It’s been a while since I’ve written a post for my Study With Soph series, and I’m bringing it back today with a post I’m super excited to share with you all – it’s how I’m making my mindmaps! If you know me, you’ll know I love to use mindmaps to revise from; they’re bright and colourful, they have all the key info in the right places and they’re so great for subjects with loads of content like history and science (I use mindmaps mainly for these subjects). If you want to see the types of mindmaps I recommend for revision, then check out this post from a while ago, where I chat through ordinary mindmaps and black and red ones!
Before I start on the post, here’s a list of all of the posts in this series if you haven’t read them yet!
HOW I MAKE MY MINDMAPS
I’m focusing on normal, content mindmaps here as opposed to black and red mindmaps which I’ve discussed before (I use them closer to exam season!). Below is a mindmap I’ve created for the Hungarian Uprising, which is part of my Cold War history course.
I’ve chosen a colour scheme for the mindmap, and used my purple mildliner throughout. This is a messier mindmap, not my nearest, however remember; your revision doesn’t have to be neat, you’re supposed to be learning from it, not getting excited over the aesthetics! Anyway, I used a purples mildiner and a zebra Z-grip pen (medium nib), which is my favourite pen – it’s so comfy!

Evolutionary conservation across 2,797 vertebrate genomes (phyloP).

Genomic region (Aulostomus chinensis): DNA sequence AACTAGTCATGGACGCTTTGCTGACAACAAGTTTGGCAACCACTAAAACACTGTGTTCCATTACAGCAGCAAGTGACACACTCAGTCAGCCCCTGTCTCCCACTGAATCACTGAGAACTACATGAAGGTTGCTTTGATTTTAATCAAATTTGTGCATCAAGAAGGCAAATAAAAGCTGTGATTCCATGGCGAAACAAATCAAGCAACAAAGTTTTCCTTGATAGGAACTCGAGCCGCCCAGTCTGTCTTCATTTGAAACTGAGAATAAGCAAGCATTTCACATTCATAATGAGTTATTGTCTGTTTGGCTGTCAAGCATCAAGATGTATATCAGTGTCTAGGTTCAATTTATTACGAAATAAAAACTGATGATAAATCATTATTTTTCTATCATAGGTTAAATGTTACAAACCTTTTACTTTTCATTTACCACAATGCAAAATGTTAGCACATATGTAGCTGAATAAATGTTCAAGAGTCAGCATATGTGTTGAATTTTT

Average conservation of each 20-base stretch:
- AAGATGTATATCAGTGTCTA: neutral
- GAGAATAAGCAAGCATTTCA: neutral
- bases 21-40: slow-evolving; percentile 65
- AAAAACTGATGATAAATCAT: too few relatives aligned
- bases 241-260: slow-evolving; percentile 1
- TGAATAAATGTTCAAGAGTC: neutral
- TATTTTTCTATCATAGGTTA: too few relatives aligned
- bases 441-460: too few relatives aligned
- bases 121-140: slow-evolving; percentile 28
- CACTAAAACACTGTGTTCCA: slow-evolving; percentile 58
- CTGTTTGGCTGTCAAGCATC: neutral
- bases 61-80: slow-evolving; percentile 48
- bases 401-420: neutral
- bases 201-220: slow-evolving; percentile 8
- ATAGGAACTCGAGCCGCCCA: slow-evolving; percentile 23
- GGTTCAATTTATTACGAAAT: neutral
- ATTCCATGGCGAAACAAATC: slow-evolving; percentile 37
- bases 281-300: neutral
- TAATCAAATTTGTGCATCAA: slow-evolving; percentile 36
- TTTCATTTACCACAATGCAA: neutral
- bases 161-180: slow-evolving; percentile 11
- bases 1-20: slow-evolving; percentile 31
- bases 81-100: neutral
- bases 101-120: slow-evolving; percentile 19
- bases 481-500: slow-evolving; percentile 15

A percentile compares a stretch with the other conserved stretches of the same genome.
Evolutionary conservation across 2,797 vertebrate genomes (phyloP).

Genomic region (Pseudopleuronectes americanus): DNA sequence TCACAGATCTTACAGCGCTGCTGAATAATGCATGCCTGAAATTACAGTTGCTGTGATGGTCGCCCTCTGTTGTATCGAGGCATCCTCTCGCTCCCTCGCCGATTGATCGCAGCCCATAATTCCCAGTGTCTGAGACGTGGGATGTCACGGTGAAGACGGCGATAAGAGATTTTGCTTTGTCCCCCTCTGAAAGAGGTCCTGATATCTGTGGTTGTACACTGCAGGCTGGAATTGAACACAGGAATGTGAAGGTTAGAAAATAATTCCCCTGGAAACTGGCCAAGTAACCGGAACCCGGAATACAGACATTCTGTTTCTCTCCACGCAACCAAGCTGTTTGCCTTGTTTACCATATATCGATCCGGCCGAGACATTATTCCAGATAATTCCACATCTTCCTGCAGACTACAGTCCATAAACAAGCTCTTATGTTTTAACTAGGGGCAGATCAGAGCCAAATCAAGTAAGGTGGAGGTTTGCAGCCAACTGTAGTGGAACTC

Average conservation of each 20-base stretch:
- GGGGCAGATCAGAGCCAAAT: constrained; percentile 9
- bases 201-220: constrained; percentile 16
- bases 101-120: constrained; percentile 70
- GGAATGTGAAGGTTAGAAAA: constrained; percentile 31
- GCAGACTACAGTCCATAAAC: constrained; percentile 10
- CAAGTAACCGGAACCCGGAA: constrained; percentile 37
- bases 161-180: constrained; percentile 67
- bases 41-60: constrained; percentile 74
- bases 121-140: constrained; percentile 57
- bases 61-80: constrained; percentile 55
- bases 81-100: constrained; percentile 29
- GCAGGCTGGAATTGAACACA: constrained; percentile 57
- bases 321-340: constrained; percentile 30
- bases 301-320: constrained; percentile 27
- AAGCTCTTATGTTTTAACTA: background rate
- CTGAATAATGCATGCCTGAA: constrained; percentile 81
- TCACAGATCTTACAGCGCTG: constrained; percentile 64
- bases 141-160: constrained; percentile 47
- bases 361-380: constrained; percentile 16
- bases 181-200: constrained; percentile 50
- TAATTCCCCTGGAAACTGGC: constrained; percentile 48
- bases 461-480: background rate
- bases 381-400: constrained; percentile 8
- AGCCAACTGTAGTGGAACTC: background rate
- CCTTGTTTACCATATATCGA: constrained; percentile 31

I start out with my title in the middle, and I draw a bubble. I then do arrows off to any other titles in relation to the topic, and write my info around them with further smaller arrows. I like to use arrows between concepts to link them, or arrows away from one piece of info to develop on it. I highlight the titles in the same colour as my mildliner. I used the Stabilo Boss Pastel Purple highlighter for key dates and info around the mindmap.
It’s important to paraphrase on a mindmap, otherwise you’re pointlessly writing out information you don’t need. I base mine off textbook pages, but I don’t actually copy every word. I usually go through and highlight the important bits before hand, and read the whole page to ensure I understand the content before I start writing about it.
When I’m doing a mindmap, I like to use lots of colour. I tend to stick to a couple on the same colour scheme for history, because that’s just how I like to visualise it. However, for subjects like geography, biology and other sciences, I go crazy with the colour as it helps memorise it really well. Sometimes I use A4 paper, other times I use A3 – it all depends on what I’m doing. You can see some more examples of my mindmaps below!
I hope you’ve enjoyed reading this post/found it useful – even if it’s just the pictures for some study inspo! My GCSEs are in 50 days now (eek!) so I’m going to be revising loads more, meaning content for my blog will be less, but also probably more revision themed!